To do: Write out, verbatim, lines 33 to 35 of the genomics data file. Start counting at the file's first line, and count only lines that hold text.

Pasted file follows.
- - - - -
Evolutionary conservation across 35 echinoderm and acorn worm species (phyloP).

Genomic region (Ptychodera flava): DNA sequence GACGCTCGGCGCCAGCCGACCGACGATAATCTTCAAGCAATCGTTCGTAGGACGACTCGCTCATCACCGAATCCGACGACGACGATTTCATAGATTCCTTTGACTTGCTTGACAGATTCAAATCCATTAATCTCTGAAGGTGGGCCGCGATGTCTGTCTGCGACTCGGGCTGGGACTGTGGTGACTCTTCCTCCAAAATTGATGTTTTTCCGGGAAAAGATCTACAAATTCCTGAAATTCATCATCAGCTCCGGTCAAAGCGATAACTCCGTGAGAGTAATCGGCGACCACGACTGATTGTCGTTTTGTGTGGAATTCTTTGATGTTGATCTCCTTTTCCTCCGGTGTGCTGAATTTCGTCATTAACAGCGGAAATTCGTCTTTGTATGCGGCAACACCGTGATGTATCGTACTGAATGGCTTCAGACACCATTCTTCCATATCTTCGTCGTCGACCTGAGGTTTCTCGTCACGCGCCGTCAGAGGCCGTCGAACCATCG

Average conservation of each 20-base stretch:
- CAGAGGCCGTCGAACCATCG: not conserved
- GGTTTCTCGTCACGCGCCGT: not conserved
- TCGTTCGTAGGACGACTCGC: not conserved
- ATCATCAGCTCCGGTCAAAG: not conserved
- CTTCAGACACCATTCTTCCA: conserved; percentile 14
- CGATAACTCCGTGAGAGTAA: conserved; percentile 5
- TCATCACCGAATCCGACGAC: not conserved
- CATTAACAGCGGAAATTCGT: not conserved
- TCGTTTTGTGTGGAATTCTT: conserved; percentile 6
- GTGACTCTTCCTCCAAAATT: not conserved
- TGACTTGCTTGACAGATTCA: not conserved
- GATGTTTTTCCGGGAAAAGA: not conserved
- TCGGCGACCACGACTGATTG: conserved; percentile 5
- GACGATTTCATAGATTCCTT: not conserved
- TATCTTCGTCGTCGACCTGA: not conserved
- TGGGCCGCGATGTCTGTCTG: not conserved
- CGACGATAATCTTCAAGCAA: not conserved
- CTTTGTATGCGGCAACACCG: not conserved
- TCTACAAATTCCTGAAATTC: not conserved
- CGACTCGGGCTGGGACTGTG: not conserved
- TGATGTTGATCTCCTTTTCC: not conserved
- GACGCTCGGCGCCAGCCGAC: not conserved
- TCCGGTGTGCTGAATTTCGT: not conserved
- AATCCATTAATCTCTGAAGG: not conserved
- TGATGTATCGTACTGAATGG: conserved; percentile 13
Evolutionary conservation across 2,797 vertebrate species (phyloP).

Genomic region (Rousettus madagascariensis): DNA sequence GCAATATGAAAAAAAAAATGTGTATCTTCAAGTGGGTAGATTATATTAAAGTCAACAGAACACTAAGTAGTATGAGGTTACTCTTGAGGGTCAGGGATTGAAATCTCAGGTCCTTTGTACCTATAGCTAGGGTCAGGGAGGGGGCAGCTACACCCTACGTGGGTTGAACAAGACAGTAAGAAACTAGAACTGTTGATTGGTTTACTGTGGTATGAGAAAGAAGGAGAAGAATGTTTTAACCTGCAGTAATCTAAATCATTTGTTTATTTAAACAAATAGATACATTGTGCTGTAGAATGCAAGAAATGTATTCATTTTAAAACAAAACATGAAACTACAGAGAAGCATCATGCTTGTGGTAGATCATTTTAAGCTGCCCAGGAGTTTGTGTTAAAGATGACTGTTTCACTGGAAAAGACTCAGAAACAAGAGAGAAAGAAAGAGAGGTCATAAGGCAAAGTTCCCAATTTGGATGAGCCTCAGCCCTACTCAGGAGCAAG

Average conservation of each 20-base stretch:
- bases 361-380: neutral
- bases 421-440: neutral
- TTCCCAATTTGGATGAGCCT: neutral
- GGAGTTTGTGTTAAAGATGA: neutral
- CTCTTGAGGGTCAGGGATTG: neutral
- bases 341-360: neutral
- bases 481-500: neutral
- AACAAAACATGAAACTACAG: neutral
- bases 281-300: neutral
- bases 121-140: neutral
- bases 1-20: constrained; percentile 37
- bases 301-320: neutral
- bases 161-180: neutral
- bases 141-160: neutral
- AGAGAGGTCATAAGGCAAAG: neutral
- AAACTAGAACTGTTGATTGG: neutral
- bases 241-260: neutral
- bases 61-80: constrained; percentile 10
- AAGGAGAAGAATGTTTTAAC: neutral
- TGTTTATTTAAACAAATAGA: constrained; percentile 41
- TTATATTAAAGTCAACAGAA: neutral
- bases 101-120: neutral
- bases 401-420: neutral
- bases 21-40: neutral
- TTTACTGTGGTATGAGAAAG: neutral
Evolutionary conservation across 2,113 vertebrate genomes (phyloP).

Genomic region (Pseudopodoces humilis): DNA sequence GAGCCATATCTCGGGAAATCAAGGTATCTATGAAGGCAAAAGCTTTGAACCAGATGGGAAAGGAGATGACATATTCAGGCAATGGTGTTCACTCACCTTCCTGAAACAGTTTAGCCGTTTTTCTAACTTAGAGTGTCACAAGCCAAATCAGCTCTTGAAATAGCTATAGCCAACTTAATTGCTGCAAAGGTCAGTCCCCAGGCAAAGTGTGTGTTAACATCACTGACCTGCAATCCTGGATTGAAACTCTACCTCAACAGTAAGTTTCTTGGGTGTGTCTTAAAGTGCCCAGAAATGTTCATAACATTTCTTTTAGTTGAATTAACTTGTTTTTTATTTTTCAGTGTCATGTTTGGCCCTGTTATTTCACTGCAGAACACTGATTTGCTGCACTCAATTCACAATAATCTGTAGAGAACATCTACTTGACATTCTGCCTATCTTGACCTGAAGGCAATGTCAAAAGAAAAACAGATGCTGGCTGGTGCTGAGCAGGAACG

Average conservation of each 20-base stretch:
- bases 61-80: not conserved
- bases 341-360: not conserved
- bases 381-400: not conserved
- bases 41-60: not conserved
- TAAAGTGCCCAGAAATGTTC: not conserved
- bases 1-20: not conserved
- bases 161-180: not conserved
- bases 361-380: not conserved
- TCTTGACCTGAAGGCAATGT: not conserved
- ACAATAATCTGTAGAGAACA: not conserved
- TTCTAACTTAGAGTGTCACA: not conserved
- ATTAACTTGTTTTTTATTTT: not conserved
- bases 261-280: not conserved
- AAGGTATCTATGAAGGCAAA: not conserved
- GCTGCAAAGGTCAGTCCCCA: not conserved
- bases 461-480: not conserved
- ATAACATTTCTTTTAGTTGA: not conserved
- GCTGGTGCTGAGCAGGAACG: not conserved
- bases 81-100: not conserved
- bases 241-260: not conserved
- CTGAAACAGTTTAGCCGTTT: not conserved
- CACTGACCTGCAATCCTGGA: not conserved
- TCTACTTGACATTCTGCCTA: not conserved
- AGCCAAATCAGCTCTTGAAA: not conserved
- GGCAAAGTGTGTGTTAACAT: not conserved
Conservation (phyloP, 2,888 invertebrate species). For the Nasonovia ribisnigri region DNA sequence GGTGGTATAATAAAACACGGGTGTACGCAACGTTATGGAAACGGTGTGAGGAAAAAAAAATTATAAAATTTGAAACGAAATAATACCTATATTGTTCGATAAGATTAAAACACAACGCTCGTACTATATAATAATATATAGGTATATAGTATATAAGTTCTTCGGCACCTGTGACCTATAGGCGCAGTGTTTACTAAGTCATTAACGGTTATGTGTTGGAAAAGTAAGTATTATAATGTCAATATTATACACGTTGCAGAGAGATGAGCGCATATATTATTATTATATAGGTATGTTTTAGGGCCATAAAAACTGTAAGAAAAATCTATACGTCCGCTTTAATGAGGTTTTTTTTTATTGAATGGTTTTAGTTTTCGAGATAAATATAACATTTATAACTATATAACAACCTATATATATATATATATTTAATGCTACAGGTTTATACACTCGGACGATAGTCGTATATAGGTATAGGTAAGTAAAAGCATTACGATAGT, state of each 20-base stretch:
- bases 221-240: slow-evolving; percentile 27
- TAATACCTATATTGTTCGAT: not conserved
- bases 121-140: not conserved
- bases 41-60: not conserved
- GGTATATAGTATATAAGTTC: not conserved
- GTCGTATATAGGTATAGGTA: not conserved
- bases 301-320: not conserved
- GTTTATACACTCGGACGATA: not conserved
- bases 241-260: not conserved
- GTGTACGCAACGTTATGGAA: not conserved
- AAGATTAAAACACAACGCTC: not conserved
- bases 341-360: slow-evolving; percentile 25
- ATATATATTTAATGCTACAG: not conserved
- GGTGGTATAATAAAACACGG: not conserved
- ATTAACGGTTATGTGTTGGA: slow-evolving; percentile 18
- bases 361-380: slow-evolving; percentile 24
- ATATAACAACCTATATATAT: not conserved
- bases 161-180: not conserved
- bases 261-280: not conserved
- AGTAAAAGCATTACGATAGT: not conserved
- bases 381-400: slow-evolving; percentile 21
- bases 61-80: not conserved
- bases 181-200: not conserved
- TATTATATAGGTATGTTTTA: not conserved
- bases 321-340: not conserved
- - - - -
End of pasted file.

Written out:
- bases 421-440: neutral
- TTCCCAATTTGGATGAGCCT: neutral
- GGAGTTTGTGTTAAAGATGA: neutral